PRESCRIPTION FOR REFORM
For example, it remains to be seen how the dismissal (or resignation-rescission-rejection, depending on what story you read) of John Thiele, former director of the Maine Medical Use of Marijuana Program, will affect operations overall. Thiele's departure in November came as a surprise to many in the medical marijuana community.
"He was pretty much the one who got the medical marijuana program to where it is now," says Paul McCarrier, legislative liaison for the Medical Marijuana Caregivers of Maine, a statewide trade association.
"John was very open to the concerns of patients, caregivers, and dispensary operators," Melnick adds. "He had a lot of trust from the community."
"It was a mistake taking him out of there," echoes Ron Norton, founder of the Maine Green Cross, which works to help patients set up a home-growing system and gain access to low-cost, high-quality medicine. "Being 'patient-friendly'" — the pejorative accusation rumored to have been leveled against Thiele — "is a prerequisite for the job he was in." The Phoenix was unable to reach Thiele before going to press.
Both McCarrier and Melnick say that since Thiele left, there have been reports of delayed communication between the Division of Licensing and Regulatory Services (the division of the state Department of Health and Human Services that oversees the pot program) and law-enforcement officials seeking clarification on patient or caregiver status. They worry that such holdups further complicate a delicate system, and they note that when dealing with medical pot users, doctors, and police officers who are already skittish, it's best to operate as a well-oiled machine.
When asked about the alleged lag-time, DHHS communications director John Martins said the division was unaware of any such delays. "In fact," Martins wrote in an email to the Phoenix, "features in DLRS' new phone system has helped increase the timeliness of responses to both law enforcement and medical professionals."
Local pot reformers are also focused on expanding the list of "qualifying conditions" that must be present for a legitimate medical marijuana recommendation in Maine. Currently, that list includes: cancer, glaucoma, Crohn's disease, HIV-positive status, hepatitis C, Alzheimer's, any a chronic or debilitating disease or medical condition or its treatment that produces cachexia (a/k/a "wasting syndrome"), severe nausea, seizures, or severe and persistent muscle spasms.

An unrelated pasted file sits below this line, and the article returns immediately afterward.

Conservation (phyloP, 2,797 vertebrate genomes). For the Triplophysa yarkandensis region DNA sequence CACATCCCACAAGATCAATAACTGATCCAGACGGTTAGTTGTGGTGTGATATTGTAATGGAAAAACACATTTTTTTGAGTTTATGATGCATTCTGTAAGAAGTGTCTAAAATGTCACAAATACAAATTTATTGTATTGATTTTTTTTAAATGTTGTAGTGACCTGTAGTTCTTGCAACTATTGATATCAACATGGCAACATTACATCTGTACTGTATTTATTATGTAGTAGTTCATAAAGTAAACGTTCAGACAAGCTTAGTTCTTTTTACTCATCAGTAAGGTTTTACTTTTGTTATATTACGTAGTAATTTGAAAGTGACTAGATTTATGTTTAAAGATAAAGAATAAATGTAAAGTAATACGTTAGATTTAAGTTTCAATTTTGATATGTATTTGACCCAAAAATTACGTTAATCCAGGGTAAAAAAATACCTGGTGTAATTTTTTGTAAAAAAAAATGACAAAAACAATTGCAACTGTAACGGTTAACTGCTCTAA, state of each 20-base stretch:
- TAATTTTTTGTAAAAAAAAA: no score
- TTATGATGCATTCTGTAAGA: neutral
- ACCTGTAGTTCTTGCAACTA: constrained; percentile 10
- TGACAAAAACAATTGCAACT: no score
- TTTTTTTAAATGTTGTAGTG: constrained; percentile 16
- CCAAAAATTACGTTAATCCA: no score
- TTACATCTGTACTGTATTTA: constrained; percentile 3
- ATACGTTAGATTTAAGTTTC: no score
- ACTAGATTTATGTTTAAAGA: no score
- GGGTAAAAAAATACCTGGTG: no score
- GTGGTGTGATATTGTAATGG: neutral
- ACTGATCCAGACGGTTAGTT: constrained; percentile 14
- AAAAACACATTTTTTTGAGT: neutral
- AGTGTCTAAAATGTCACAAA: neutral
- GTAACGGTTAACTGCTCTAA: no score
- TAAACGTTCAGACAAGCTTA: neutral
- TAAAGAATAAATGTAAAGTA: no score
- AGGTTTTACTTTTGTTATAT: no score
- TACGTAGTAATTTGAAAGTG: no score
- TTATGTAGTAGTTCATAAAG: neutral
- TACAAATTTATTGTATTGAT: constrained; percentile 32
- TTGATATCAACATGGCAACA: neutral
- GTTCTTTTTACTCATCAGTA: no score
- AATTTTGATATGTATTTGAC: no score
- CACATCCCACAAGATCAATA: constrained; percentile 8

Advocates are particularly interested in seeing certain psychological diagnoses, including depression and post-traumatic stress disorder, added to the list. There is a process to petition the government to add conditions, but it is untested.
"I have a lot of patients who would benefit from cannabis and who do benefit from cannabis but can't use it legally right now," says Dustin Sulak, a Hallowell physician and probably the state's foremost pot-doc. "What I'd like to see is for certification to be left up to the physician."
Of course, that would require more physicians to proactively educate themselves about cannabis use, a practice that isn't as common as Sulak would like.
"Some doctors have cannabis-phobia," he says. "Every week we've got a handful of patients calling and asking, 'Do you know a primary care physician that will take me?'" Sulak and the other doctors in his practice both take patients and make referrals. "We have a list of PCPs around the state who understand the benefits of cannabis," he says.
The Maine Board of Licensure in Medicine rules state that "Clinicians should not fear disciplinary action from the Boards for ordering, prescribing, dispensing or administering controlled substances . . . for a legitimate medical purpose and in the course of professional practice."
Still, University of Southern Maine professor Wendy Chapkis, who is the co-author of Dying to Get High: Marijuana as Medicine (New York University Press, 2008), notes that "a lot of doctors are still very anxious about going on the record recommending cannabis to their patients," she says.
Yet another flaw in the state's medical marijuana program is that patients and caregivers are technically not permitted to possess more than two and a half ounces of weed at any time. If a patient grows more than the permitted amount, he or she is not allowed to store it for future use.
"The way the law is written, the patient is forced to throw it away," Norton says. "Of course they all keep it and they live in fear that they're criminals."